Trains, flights halted as Japan prepares for typhoon Nanmadol, thousands in shelter  


On Sunday (September 18), thousands of people were in shelters as the strong typhoon Nanmadol moved towards the area, prompting authorities to urge nearly three million people to evacuate.

No reports of damage or injuries have been reported so far in the region, an official in conversation with AFP said. He further stated that the rain and winds are getting stronger and the typhoon is expected to land in Kyushu by Sunday evening. 

According to local authorities and transport utilities services, 25,680 homes in Kagoshima and neighbouring cities were already without electricity as of Sunday morning.

Also read | Watch: Most destructive tropical ‘super typhoon’ in decades to strike southern Japan

The southern Kyushu town of Kagoshima has received a special warning from the Japan Meteorological Agency (JMA), a situation sent once every few years. The weather agency stated high winds, storm surges, and torrential rain might pose a great danger to the area. It further warned locals to take maximum care.

Kagoshima officials reported that over 8,500 people are already housed in regional shelters.

Bullet train operations and flights have been halted in the region, along with regional railway lines.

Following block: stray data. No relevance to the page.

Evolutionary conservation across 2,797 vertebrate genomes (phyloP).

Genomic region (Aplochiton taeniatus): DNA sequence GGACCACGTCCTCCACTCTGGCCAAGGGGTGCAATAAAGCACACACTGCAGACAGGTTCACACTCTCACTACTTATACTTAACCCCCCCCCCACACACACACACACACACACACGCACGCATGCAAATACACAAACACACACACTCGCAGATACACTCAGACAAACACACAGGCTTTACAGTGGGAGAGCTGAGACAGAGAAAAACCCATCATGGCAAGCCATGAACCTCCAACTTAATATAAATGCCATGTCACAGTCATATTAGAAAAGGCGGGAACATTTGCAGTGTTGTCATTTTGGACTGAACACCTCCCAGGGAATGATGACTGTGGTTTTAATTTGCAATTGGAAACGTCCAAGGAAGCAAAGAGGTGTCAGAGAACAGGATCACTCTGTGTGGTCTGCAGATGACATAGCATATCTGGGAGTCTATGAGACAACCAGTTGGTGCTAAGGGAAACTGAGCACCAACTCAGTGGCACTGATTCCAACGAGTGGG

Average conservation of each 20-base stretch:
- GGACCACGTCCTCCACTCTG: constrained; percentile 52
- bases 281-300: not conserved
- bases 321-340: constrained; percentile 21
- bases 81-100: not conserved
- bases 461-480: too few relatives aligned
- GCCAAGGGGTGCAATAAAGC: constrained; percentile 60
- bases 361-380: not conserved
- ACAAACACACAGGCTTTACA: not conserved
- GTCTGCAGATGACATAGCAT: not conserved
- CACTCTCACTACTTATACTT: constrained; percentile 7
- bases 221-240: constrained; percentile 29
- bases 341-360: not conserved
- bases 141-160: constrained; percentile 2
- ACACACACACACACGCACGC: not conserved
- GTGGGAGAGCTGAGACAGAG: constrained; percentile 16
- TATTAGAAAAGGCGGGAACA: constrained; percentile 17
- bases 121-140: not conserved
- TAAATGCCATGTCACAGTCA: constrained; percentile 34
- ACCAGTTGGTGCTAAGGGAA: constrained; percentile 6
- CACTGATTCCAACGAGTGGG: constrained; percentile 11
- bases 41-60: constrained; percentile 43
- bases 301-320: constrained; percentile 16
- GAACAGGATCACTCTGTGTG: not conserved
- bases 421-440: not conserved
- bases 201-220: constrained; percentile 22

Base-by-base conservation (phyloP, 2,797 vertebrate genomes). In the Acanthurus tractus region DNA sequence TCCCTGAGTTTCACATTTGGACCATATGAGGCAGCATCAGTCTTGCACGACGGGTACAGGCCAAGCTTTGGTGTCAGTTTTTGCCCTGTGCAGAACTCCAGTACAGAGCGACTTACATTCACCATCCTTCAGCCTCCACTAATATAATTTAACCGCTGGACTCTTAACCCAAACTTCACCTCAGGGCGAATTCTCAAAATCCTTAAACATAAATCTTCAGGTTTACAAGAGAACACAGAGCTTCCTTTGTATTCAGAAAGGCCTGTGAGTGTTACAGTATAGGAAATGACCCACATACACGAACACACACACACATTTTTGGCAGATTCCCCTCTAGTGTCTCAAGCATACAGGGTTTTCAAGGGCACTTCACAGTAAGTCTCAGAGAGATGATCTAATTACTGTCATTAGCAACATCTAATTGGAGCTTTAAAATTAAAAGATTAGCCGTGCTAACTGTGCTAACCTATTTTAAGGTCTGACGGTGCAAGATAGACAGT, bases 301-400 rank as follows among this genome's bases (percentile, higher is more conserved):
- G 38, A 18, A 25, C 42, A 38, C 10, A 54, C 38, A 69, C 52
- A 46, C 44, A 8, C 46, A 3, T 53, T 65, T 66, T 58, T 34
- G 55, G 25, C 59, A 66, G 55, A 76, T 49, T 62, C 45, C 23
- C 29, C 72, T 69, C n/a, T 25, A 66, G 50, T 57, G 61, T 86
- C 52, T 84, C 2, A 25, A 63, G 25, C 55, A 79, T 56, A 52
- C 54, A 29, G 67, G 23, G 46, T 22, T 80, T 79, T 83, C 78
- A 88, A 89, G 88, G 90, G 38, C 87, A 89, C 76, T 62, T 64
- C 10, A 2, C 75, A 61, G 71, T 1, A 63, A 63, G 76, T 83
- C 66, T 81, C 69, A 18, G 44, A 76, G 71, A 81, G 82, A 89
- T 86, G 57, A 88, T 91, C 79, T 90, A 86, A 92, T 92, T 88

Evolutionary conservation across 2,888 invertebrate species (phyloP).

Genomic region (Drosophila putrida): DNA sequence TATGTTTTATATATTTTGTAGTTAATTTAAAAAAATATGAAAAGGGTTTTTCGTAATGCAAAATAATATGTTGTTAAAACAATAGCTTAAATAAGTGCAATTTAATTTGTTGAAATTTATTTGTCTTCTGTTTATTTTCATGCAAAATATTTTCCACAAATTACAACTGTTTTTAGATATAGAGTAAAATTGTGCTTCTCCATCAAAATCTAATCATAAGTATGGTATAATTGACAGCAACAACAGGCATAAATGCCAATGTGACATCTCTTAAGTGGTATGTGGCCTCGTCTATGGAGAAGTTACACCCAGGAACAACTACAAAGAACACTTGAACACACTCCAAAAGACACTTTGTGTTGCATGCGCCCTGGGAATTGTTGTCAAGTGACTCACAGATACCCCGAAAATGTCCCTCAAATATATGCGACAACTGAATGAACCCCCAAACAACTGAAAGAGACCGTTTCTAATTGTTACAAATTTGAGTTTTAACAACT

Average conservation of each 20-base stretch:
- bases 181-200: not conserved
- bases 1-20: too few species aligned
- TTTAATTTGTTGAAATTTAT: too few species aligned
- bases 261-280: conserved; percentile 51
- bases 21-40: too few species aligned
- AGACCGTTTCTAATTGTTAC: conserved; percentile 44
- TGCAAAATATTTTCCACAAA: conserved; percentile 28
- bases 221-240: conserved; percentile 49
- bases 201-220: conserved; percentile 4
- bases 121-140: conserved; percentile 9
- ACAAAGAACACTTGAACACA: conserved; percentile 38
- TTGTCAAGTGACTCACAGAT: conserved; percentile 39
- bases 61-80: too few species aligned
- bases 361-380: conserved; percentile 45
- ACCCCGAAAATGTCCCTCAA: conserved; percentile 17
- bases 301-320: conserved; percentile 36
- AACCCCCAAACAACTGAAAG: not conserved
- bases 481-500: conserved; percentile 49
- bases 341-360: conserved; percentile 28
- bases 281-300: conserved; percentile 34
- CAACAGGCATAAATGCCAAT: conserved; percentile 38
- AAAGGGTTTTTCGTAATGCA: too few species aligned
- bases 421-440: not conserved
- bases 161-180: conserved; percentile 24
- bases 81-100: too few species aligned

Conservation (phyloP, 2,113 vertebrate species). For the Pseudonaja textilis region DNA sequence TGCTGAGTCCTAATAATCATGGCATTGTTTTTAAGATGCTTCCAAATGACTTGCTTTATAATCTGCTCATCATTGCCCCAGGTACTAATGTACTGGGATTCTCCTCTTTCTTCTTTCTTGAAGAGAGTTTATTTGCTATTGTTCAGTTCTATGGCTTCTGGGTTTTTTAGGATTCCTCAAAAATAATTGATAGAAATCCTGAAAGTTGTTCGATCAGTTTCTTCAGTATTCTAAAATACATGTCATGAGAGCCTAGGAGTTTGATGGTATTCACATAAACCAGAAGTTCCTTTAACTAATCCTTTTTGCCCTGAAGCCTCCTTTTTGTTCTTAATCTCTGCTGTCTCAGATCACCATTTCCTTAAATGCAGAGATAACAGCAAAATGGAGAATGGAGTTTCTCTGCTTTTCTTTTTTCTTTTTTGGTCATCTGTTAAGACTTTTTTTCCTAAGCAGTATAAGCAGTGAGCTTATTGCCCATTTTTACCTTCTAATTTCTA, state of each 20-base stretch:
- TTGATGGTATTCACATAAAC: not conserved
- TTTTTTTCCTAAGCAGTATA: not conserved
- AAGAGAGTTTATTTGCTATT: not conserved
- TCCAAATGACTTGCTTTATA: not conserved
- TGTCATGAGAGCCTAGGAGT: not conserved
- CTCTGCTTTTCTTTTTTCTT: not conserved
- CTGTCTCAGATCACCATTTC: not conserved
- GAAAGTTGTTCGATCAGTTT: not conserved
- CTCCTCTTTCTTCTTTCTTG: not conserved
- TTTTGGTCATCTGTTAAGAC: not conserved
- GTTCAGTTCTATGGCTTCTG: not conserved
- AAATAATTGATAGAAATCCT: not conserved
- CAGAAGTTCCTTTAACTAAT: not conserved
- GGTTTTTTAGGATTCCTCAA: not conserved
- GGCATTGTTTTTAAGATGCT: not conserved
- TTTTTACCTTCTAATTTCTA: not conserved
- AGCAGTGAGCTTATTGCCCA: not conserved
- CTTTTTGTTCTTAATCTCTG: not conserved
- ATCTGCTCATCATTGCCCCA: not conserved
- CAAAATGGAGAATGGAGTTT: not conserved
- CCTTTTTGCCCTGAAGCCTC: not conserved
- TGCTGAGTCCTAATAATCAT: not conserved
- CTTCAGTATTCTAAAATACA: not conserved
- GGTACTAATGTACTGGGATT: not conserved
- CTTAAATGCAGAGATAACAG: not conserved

According to the government’s Fire and Disaster Management Agency, 2.9 million homes in Kyushu have received evacuation aid thus far.

Also read | Typhoon Muifa makes second landfall on China’s east coast

A similar typhoon incident happened in 2019 and in 2018. Typhoon Hagibis 2019 smashed into the South Asian country, claimed lives of nearly 100 people, and injured several others, along with some infrastructural damage.

Typhoon Jebi caused Kansai airport in Osaka to close in 2018, killing 14 people. Floods and landslides during this year claimed the lives of over 200 people in the west region of the country during the country’s rainy season.

Around 20 typhoons hit Japan annually, and the country is perpetually in typhoon season.

Scientists predict that climate change will become more intense and frequent with the increasing severity of storms, heat waves, and flash floods.

(With inputs from agencies)

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